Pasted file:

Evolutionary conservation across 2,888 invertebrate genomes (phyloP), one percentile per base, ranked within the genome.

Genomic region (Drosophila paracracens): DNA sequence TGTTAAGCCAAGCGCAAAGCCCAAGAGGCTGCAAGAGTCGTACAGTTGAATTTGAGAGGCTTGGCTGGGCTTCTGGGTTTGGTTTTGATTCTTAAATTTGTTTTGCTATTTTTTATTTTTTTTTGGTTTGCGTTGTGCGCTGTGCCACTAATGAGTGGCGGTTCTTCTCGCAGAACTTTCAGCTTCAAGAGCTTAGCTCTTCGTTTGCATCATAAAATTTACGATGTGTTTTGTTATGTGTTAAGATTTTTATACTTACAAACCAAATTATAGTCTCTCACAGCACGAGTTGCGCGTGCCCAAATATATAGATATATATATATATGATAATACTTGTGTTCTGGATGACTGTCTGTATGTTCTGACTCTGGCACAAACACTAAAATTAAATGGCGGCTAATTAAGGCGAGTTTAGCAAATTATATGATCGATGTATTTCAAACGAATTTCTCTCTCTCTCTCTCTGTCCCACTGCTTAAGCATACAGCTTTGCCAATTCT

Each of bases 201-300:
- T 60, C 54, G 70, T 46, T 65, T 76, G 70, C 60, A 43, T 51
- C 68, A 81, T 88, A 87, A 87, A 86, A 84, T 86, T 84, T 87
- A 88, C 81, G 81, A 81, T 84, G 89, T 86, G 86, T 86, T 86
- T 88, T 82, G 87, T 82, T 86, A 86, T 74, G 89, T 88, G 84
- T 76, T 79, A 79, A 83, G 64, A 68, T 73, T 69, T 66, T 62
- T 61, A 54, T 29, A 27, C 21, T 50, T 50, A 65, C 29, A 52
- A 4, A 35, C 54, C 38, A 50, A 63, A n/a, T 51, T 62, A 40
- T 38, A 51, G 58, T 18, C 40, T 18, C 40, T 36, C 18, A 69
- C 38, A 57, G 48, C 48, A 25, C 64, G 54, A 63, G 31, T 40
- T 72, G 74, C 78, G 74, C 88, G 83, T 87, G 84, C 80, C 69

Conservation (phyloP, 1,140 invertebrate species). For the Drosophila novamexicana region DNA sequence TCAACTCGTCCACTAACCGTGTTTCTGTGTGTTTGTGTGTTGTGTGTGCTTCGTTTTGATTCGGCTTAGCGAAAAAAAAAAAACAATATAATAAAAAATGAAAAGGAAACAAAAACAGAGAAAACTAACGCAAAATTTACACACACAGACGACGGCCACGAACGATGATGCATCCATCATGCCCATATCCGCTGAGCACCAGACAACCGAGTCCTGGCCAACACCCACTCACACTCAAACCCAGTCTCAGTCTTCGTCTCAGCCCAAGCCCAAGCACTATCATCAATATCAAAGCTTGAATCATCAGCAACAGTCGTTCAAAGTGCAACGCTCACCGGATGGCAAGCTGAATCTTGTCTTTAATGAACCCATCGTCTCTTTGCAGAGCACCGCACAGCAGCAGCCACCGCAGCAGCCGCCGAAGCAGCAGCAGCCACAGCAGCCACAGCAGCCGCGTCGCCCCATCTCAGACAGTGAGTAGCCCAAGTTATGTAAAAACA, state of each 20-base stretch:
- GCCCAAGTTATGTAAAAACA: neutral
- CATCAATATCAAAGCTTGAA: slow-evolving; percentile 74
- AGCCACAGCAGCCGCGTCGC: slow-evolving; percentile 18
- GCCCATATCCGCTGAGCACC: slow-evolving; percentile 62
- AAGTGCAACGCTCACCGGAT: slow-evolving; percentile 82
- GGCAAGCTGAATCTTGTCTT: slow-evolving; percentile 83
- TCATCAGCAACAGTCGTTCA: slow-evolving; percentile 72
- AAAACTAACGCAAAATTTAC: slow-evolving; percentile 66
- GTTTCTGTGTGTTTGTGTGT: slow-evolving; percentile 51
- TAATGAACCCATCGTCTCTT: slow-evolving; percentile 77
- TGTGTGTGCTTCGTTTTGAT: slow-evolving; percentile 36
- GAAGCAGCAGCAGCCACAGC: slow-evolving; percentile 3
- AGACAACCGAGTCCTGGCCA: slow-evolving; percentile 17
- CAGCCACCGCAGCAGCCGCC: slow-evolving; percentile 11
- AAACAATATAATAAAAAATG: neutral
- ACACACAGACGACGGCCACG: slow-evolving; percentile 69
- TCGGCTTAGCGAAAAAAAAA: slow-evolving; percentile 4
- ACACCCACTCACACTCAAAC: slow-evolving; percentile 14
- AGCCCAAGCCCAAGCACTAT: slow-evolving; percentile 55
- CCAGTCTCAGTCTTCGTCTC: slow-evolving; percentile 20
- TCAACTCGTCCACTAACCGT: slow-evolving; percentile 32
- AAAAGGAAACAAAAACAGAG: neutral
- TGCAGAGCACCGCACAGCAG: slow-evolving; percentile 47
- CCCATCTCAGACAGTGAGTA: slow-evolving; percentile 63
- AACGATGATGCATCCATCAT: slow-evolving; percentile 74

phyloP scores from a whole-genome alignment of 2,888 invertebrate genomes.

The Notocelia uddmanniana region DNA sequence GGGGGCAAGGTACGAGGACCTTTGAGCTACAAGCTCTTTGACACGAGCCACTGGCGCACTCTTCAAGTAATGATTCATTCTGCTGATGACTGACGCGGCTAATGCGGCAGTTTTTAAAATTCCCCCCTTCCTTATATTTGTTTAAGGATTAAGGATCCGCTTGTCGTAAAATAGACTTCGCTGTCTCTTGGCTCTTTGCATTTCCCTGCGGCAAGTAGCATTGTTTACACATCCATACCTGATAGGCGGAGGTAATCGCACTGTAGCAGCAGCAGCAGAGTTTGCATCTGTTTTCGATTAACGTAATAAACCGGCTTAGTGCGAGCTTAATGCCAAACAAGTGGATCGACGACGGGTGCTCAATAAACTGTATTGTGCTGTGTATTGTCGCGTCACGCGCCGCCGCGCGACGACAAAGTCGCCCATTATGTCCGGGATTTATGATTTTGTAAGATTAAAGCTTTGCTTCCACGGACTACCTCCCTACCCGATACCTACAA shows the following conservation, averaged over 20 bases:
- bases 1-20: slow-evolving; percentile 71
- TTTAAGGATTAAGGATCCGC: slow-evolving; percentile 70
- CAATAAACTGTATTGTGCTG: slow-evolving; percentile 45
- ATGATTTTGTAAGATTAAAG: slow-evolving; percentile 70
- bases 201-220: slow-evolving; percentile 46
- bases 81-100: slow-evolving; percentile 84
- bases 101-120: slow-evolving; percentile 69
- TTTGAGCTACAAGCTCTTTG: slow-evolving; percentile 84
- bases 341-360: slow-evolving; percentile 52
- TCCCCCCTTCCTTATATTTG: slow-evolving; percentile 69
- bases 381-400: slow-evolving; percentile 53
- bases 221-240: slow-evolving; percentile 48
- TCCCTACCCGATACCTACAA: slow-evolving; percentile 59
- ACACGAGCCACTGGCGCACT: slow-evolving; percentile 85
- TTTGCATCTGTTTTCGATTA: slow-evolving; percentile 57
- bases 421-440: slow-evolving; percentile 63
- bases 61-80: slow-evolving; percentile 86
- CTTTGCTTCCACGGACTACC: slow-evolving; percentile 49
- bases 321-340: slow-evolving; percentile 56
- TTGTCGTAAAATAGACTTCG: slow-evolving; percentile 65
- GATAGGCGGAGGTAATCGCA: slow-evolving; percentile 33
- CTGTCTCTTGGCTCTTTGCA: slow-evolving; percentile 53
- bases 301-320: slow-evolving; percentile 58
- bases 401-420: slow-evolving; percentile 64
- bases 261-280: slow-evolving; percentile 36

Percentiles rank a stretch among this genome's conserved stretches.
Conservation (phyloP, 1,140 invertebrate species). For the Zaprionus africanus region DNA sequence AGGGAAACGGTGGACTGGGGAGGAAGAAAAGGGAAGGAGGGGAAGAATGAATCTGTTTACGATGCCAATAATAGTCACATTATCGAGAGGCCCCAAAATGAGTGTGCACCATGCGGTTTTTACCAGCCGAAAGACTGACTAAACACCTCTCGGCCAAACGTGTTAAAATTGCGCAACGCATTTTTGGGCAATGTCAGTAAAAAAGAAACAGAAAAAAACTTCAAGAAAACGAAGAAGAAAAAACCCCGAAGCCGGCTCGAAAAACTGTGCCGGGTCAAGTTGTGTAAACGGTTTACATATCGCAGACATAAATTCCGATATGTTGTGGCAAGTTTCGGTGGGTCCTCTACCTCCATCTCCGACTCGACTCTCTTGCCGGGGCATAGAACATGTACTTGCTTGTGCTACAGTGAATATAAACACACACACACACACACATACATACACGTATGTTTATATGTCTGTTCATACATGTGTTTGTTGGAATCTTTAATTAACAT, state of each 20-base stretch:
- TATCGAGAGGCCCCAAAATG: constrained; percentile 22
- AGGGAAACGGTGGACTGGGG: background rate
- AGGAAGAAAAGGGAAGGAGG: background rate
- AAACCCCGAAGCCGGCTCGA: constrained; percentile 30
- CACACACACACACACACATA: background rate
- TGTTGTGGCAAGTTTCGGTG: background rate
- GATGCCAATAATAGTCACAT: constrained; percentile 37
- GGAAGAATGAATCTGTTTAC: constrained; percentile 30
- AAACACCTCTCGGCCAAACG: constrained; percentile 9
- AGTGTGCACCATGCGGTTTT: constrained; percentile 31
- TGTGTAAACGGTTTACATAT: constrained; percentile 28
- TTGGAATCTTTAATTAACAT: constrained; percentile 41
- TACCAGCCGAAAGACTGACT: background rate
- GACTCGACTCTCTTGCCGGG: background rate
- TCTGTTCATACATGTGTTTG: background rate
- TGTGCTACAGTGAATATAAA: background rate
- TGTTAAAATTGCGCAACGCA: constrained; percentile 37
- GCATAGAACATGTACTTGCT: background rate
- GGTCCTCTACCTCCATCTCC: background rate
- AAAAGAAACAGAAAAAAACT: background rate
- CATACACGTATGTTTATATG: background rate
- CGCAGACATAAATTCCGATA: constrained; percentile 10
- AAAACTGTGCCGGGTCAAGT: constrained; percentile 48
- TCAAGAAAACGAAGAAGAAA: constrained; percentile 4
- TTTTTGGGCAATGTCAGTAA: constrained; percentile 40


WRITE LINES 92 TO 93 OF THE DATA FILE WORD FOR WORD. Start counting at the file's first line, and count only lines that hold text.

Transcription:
- TCAAGAAAACGAAGAAGAAA: constrained; percentile 4
- TTTTTGGGCAATGTCAGTAA: constrained; percentile 40